After writing your first own context manager, you’ll walk through the process, which is executed when using a context manager.
How Context Managers Work, Step by Step
All right, so I want to talk a little bit more about the steps that Python takes behind the scenes for this example to actually work. You can see here, we defined this
ManagedFile class, and we’ve got this constructor here that just assigns the
name, it remembers the
name from the file that we want to create.
So that, really, the resource gets acquired when the
.__enter__() method is called and it gets released when the
.__exit__() method is called. And then the
.__exit__() method also takes additional parameters that will tell you about some exception that might’ve happened, in case you want to inspect that, log that, or do something with that.
I’m not doing that here—I’m just checking like, “Hey, did we actually open anything?” If so, then we’re going to close the file. And now, obviously, with this example you need to remember that this is sort of a useless wrapper around the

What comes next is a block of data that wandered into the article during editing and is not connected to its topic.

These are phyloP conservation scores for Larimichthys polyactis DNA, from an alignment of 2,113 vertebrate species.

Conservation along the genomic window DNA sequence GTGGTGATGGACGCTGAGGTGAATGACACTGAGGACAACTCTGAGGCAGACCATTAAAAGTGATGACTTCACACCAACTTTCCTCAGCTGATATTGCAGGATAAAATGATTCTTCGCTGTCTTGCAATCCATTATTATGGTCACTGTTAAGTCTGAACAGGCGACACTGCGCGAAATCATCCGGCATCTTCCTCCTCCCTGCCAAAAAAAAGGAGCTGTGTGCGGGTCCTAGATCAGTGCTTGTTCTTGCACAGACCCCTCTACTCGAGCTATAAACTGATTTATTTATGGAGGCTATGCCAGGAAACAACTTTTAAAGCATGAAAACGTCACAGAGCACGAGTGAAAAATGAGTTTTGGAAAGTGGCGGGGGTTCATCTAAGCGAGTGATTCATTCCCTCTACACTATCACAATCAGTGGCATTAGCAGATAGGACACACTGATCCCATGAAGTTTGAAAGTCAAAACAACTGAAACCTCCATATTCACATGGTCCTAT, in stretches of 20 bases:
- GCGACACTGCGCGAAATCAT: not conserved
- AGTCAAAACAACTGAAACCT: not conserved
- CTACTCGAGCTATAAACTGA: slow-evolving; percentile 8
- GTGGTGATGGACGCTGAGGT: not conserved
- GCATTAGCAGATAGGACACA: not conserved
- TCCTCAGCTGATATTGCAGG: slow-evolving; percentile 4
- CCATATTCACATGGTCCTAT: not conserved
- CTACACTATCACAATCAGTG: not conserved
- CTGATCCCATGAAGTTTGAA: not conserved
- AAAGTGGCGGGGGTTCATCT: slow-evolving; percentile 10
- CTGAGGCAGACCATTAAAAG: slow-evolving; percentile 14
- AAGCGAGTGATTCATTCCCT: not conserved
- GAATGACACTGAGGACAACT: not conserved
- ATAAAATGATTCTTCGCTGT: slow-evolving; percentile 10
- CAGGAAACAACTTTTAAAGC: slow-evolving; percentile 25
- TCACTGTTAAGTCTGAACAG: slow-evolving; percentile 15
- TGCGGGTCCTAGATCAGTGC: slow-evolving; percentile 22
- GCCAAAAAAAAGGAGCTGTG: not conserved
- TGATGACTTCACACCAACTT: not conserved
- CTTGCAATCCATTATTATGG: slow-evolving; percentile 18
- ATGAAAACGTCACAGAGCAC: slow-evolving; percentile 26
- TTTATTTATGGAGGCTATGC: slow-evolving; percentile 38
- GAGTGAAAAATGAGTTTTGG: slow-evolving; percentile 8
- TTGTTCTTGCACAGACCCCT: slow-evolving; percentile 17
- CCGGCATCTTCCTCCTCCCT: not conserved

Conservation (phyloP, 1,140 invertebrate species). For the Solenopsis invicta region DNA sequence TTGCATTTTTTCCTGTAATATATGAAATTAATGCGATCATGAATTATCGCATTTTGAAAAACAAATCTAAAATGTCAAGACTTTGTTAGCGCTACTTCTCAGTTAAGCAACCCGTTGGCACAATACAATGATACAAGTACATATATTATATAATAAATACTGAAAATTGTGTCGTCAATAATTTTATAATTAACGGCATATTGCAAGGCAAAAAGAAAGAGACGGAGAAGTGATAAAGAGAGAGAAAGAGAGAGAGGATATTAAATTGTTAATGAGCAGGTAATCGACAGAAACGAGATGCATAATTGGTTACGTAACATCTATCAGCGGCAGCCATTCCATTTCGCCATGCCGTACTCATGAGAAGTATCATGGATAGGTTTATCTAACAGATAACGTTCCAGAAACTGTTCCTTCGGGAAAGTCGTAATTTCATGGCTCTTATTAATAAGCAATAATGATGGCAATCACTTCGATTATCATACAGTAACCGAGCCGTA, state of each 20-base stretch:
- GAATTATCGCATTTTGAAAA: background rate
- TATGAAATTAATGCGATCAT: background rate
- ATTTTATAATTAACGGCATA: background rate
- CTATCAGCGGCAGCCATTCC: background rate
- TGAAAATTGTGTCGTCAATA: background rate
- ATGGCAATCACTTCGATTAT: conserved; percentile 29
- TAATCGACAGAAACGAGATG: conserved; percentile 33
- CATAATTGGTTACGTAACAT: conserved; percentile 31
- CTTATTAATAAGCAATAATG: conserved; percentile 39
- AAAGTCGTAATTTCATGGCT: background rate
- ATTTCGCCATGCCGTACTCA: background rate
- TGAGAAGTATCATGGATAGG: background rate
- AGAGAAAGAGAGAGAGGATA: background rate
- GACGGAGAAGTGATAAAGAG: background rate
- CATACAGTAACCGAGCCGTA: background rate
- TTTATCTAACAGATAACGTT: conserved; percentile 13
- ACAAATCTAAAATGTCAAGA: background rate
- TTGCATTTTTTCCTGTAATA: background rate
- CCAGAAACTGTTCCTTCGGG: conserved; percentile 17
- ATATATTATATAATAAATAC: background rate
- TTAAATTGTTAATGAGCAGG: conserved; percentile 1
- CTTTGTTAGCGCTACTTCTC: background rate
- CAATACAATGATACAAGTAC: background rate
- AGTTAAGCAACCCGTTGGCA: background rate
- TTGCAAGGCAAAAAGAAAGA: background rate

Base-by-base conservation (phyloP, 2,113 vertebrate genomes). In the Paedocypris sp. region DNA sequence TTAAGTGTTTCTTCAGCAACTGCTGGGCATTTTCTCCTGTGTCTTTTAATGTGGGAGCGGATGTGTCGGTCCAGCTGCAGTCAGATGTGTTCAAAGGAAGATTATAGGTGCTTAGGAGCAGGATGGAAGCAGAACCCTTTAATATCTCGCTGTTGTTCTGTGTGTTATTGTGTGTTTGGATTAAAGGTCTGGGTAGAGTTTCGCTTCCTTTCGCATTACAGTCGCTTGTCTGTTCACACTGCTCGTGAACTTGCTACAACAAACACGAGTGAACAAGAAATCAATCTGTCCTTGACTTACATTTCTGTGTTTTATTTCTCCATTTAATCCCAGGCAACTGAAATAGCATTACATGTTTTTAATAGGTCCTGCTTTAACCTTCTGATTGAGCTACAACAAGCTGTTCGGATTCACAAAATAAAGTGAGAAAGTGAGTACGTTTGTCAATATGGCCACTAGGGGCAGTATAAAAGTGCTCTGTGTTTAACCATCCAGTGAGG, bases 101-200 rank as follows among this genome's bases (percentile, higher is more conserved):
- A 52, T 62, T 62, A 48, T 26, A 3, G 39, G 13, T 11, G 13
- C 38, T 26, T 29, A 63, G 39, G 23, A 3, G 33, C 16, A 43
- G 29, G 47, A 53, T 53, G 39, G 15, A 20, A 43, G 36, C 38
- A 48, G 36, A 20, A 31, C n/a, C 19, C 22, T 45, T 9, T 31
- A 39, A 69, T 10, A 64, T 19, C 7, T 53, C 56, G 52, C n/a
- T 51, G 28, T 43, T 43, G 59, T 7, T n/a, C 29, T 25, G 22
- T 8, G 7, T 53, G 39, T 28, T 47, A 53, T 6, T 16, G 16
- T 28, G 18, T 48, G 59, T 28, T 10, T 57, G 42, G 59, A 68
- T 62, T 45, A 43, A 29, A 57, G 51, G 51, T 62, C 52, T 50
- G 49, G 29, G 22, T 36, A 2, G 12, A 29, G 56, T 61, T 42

open() function here, because the
open() function already pretty much does that when it functions as a context manager, right? So this is merely an example to illustrate that, but you could imagine this would be some other kind of resource, like a database connection. So now, what’s going on here in this example?
Because when we create an instance of
ManagedFile, we’re not actually immediately calling the
.__enter__() method. So I could also do something like this—I’m going to call this
mf, which is not an ideal name, but for this example
we didn’t actually call the
.__enter__() method, right? You can see that here with this exception, because the object doesn’t have a
.file attribute yet—we didn’t assign that yet, because we didn’t call
.__enter__() yet—or, Python didn’t call
.__enter__() yet. Now, when I go ahead and do
with mf, and then I can say something like
with mf as the_file,
So, what you can see here with this statement,
with mf as the_file—behind the scenes this is going to call
.__enter__(), and then it’s going to assign the return value—so, this is going to return the actual file—
Because this was the actual file object that I needed to write to the file. Then, when we leave the context—like, right after I’m making this call here—we’re going back one indentation level, we’re leaving this context. Then immediately Python is going to call the
.__exit__() method, or the dunder exit method.
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